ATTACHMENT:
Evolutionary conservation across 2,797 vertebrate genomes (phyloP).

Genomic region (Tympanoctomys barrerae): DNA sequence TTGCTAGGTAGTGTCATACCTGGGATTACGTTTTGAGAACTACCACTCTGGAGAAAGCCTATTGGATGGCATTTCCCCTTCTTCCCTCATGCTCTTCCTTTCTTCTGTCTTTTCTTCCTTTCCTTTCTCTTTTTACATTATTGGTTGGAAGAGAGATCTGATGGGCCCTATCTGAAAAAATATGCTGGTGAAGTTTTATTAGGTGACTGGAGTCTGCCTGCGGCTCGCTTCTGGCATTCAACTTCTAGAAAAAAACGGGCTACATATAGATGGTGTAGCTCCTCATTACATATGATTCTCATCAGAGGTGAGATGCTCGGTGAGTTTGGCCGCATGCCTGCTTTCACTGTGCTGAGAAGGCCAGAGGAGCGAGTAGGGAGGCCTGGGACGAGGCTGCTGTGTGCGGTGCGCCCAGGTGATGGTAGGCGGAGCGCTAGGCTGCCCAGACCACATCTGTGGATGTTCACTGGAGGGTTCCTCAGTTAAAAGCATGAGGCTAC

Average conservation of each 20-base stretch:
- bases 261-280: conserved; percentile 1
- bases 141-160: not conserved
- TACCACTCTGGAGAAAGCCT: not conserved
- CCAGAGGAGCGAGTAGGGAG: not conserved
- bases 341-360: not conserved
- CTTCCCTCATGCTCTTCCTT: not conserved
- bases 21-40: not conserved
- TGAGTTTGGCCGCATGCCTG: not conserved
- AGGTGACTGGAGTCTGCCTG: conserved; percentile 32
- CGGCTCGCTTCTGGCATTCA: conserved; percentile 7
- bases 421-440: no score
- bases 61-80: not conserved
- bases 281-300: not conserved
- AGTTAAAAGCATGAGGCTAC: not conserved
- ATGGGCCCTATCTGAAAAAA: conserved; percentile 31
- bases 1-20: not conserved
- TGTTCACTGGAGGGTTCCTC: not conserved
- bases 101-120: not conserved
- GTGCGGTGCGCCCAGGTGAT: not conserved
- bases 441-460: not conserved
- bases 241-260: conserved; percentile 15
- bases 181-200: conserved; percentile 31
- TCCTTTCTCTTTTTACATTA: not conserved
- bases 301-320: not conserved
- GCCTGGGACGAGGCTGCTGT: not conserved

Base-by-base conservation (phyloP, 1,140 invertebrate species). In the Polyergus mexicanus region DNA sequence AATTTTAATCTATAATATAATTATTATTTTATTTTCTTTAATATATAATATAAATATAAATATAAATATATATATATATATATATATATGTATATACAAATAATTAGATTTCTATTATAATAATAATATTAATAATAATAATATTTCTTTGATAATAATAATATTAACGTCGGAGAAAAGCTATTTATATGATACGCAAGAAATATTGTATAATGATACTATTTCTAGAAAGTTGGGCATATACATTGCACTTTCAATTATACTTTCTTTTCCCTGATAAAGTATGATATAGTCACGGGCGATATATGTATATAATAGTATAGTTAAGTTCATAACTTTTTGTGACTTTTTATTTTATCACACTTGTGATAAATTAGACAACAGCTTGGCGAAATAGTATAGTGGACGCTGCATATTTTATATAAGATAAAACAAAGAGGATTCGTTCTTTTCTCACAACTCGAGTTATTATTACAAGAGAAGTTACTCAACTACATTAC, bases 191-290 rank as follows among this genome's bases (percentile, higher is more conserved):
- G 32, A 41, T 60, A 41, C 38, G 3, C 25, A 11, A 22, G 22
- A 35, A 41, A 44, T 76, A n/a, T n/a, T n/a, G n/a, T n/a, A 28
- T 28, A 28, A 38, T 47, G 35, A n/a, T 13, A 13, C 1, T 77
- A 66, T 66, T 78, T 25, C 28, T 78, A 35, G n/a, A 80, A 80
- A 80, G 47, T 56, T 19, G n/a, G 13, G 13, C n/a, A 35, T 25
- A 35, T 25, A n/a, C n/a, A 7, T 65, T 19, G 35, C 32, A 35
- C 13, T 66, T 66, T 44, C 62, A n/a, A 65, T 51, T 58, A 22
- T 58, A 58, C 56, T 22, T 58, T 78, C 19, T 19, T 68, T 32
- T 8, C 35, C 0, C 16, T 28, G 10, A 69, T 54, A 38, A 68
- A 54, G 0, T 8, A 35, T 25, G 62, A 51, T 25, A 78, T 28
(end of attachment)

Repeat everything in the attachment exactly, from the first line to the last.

Evolutionary conservation across 2,797 vertebrate genomes (phyloP).

Genomic region (Tympanoctomys barrerae): DNA sequence TTGCTAGGTAGTGTCATACCTGGGATTACGTTTTGAGAACTACCACTCTGGAGAAAGCCTATTGGATGGCATTTCCCCTTCTTCCCTCATGCTCTTCCTTTCTTCTGTCTTTTCTTCCTTTCCTTTCTCTTTTTACATTATTGGTTGGAAGAGAGATCTGATGGGCCCTATCTGAAAAAATATGCTGGTGAAGTTTTATTAGGTGACTGGAGTCTGCCTGCGGCTCGCTTCTGGCATTCAACTTCTAGAAAAAAACGGGCTACATATAGATGGTGTAGCTCCTCATTACATATGATTCTCATCAGAGGTGAGATGCTCGGTGAGTTTGGCCGCATGCCTGCTTTCACTGTGCTGAGAAGGCCAGAGGAGCGAGTAGGGAGGCCTGGGACGAGGCTGCTGTGTGCGGTGCGCCCAGGTGATGGTAGGCGGAGCGCTAGGCTGCCCAGACCACATCTGTGGATGTTCACTGGAGGGTTCCTCAGTTAAAAGCATGAGGCTAC

Average conservation of each 20-base stretch:
- bases 261-280: conserved; percentile 1
- bases 141-160: not conserved
- TACCACTCTGGAGAAAGCCT: not conserved
- CCAGAGGAGCGAGTAGGGAG: not conserved
- bases 341-360: not conserved
- CTTCCCTCATGCTCTTCCTT: not conserved
- bases 21-40: not conserved
- TGAGTTTGGCCGCATGCCTG: not conserved
- AGGTGACTGGAGTCTGCCTG: conserved; percentile 32
- CGGCTCGCTTCTGGCATTCA: conserved; percentile 7
- bases 421-440: no score
- bases 61-80: not conserved
- bases 281-300: not conserved
- AGTTAAAAGCATGAGGCTAC: not conserved
- ATGGGCCCTATCTGAAAAAA: conserved; percentile 31
- bases 1-20: not conserved
- TGTTCACTGGAGGGTTCCTC: not conserved
- bases 101-120: not conserved
- GTGCGGTGCGCCCAGGTGAT: not conserved
- bases 441-460: not conserved
- bases 241-260: conserved; percentile 15
- bases 181-200: conserved; percentile 31
- TCCTTTCTCTTTTTACATTA: not conserved
- bases 301-320: not conserved
- GCCTGGGACGAGGCTGCTGT: not conserved

Base-by-base conservation (phyloP, 1,140 invertebrate species). In the Polyergus mexicanus region DNA sequence AATTTTAATCTATAATATAATTATTATTTTATTTTCTTTAATATATAATATAAATATAAATATAAATATATATATATATATATATATATGTATATACAAATAATTAGATTTCTATTATAATAATAATATTAATAATAATAATATTTCTTTGATAATAATAATATTAACGTCGGAGAAAAGCTATTTATATGATACGCAAGAAATATTGTATAATGATACTATTTCTAGAAAGTTGGGCATATACATTGCACTTTCAATTATACTTTCTTTTCCCTGATAAAGTATGATATAGTCACGGGCGATATATGTATATAATAGTATAGTTAAGTTCATAACTTTTTGTGACTTTTTATTTTATCACACTTGTGATAAATTAGACAACAGCTTGGCGAAATAGTATAGTGGACGCTGCATATTTTATATAAGATAAAACAAAGAGGATTCGTTCTTTTCTCACAACTCGAGTTATTATTACAAGAGAAGTTACTCAACTACATTAC, bases 191-290 rank as follows among this genome's bases (percentile, higher is more conserved):
- G 32, A 41, T 60, A 41, C 38, G 3, C 25, A 11, A 22, G 22
- A 35, A 41, A 44, T 76, A n/a, T n/a, T n/a, G n/a, T n/a, A 28
- T 28, A 28, A 38, T 47, G 35, A n/a, T 13, A 13, C 1, T 77
- A 66, T 66, T 78, T 25, C 28, T 78, A 35, G n/a, A 80, A 80
- A 80, G 47, T 56, T 19, G n/a, G 13, G 13, C n/a, A 35, T 25
- A 35, T 25, A n/a, C n/a, A 7, T 65, T 19, G 35, C 32, A 35
- C 13, T 66, T 66, T 44, C 62, A n/a, A 65, T 51, T 58, A 22
- T 58, A 58, C 56, T 22, T 58, T 78, C 19, T 19, T 68, T 32
- T 8, C 35, C 0, C 16, T 28, G 10, A 69, T 54, A 38, A 68
- A 54, G 0, T 8, A 35, T 25, G 62, A 51, T 25, A 78, T 28